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FBI investigator gives jury at Sen. Bob Menendez's trial an inside account of surveillance

NEW YORK (AP) — An investigator provided a New York jury a riveting account on Tuesday of an evening in Washington, D.C., in 2019 when an FBI surveillance team came across Sen. Bob Menendez and his girlfriend at a fancy restaurant.
U.S. Sen. Bob Menendez, who is accused of taking bribes of cash, gold bars and a luxury car in exchange for favors performed for several New Jersey businessmen, arrives at Federal Court, in New York, Monday, June 3, 2024. (AP Photo/Larry Neumeister)

NEW YORK (AP) — An investigator provided a New York jury a riveting account on Tuesday of an evening in Washington, D.C., in 2019 when an FBI surveillance team came across Sen. Bob Menendez and his girlfriend at a fancy restaurant.

The investigator, Terrie Williams-Thompson, told the jury at Menendez’s bribery trial that the team was following another person at the table at Morton's when she overheard Menendez’s future wife, Nadine Arslanian, ask: “What else can the love of my life do for you?”

Williams-Thompson testified she heard the comment while sitting two arm's lengths from the table while posing with another FBI investigator as a married couple on a date. She said they secretly filmed Menendez's table as she strained to hear what she could and even posed for a picture to secretly photograph those at the table.

The testimony provided the jury one of the more interesting segments of testimony at a trial in its fourth week that has featured long stints on the stand by FBI agents and others as hundreds of pieces of evidence from emails to phone recordings to bank records to gold bars and hundreds of thousands of dollars in cash were shown to the jury.

The cash and gold bars, found by the FBI during a 2022 raid in the home the couple shared in Englewood Cliffs, New Jersey, has featured prominently in the prosecution's claim that the 70-year-old senator and his wife accepted the valuables, along with a fancy car, in return for aiding three New Jersey businessmen in their business pursuits.

William-Thompson's testimony about the Washington dinner highlights a key facet of the indictment against Menendez, the three businessmen and Nadine Menendez that first brought them to Manhattan federal court last fall to face criminal charges. One businessman has pleaded guilty and will testify against Menendez and two other businessmen who are on trial together. Nadine Menendez is scheduled for a July trial. The two other businessmen and both Menendezes have pleaded not guilty.

According to the indictment, the May 21, 2019, steakhouse dinner included the Menendez couple, fellow defendant Wael Hana and an unidentified Egyptian official hours after they had met in Menendez's Senate office in Washington.

During the office meeting, Hana asked Menendez to assist him in countering efforts by the U.S. Department of Agriculture to oppose the monopoly his company had been granted to certify all meat products shipped from the U.S. to Egypt as complying with religious requirements, the indictment said.

According to testimony from a former agriculture official, Menendez telephoned one day to order him to stand down in his efforts to oppose the monopoly.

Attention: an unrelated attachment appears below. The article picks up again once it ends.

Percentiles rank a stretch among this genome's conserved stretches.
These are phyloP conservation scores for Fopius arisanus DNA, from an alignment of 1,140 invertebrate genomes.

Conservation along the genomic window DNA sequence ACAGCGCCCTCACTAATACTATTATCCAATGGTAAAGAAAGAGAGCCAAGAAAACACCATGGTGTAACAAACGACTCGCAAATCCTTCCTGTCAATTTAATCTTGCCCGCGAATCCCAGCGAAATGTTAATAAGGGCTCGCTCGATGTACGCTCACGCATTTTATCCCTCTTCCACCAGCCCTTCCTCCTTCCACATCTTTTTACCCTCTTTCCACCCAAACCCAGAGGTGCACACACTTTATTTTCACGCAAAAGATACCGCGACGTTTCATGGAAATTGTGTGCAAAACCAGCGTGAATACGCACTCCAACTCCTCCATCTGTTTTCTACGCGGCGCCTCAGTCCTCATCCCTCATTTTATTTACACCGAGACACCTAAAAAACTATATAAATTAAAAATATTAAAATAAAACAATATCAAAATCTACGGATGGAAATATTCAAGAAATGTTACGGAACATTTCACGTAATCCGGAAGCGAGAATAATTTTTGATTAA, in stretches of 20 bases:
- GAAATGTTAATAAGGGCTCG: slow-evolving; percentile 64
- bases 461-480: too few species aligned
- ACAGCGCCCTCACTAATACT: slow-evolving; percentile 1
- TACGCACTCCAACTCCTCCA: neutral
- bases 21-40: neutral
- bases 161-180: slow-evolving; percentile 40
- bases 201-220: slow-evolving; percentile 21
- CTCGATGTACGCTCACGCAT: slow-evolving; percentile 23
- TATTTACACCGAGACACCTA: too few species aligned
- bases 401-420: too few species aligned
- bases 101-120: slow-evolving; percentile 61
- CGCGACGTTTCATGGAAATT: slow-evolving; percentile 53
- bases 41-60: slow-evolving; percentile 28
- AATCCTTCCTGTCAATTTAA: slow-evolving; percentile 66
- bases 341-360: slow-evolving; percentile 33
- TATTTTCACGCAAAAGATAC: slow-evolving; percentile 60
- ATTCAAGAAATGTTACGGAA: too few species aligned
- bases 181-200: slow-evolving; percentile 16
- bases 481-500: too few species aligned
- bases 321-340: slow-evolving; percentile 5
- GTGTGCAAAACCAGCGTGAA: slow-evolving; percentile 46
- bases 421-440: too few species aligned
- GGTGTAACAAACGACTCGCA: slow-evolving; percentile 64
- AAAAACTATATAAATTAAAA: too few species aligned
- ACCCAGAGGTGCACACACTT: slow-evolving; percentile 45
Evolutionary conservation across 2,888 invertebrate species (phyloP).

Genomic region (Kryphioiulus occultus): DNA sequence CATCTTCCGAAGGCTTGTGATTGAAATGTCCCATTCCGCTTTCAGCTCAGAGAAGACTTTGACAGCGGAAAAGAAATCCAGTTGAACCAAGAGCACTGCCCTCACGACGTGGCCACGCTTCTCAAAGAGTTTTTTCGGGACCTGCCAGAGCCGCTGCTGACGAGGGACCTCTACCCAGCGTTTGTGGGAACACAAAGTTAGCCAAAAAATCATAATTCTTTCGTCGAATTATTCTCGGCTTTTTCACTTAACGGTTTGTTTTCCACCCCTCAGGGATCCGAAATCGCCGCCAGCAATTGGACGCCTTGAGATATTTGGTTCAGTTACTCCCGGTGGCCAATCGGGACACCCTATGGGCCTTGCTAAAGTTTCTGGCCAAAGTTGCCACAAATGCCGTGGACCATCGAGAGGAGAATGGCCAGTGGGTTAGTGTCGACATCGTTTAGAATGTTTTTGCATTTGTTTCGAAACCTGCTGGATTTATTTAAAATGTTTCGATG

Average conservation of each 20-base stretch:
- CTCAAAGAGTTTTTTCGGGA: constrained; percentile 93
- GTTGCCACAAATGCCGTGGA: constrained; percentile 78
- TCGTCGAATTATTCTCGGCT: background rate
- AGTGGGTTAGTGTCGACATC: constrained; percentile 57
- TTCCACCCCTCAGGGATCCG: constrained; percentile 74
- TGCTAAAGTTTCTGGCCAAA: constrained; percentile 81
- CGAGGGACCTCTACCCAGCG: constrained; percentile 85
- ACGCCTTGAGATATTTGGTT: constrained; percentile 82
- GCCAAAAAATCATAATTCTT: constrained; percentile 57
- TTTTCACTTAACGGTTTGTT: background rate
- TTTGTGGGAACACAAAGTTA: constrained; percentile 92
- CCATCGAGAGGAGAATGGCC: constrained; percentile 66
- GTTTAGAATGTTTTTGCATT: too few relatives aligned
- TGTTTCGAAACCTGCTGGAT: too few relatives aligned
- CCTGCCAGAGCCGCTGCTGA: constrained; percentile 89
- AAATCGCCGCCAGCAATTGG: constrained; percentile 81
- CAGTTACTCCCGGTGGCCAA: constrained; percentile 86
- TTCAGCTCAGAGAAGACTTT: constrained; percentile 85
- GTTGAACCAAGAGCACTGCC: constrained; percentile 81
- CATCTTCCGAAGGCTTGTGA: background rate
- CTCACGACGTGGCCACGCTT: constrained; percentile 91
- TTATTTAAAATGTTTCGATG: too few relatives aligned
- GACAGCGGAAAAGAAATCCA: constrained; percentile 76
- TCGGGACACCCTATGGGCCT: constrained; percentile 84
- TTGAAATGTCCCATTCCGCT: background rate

Williams-Thompson said the surveillance she conducted at the steakhouse with seven or eight other investigators was part of her job for the last 18 years as an FBI investigative specialist.

She testified that she no longer knows who the subject of the surveillance was that evening beyond that it was “someone from New York” and not the senator.

She said the team leader, a woman posing as an Uber driver, dropped the pair of investigative specialists off in front of the restaurant.

Inside, she said, Williams-Thompson and her fellow investigator, a man, filmed the other table with the aid of a concealed camera. She didn't reveal exactly how it was concealed but said it could be in an ordinary device such as eyeglasses, a tie or a key fob.

She said the volume of conversation at the table in a patio area that was otherwise reasonably quiet got louder as more alcohol was consumed.

“They were eating. They were talking. They were laughing. They were smoking,” Williams-Thompson said of the wine-drinking group that smoked cigarettes and cigars.

Toward the end of the dinner service, she said, was when she heard the senator's future wife ask: “What else can the love of my life do for you?”

On cross-examination, a lawyer for Menendez attacked Williams-Thompson's credibility on recalling the quote, noting that she did not document it anywhere immediately in writing, though she said she was sure she notified someone on her team. Williams-Thompson said that aside from laughter, it was all she heard from her that night.

Asked by assistant U.S. Attorney Lara Pomerantz if she told anyone at the restaurant that she was with the FBI, she responded: “No ma'am. Because we don't want that to get out there at all. ... Don't want to blow our cover.”

Asked if she ate while she was there, Williams-Thompson said: “I sure did. And it was good, too!” The remark touched off laughter in the courtroom.

“That is part of blending in,” the witness said. “You eat? I'm gonna eat.”

Judge Sidney H. Stein interrupted the questioning to tell her: “I hope the FBI paid for your meal.”

“Oh yes, sir, they did,” she responded.

Larry Neumeister, The Associated Press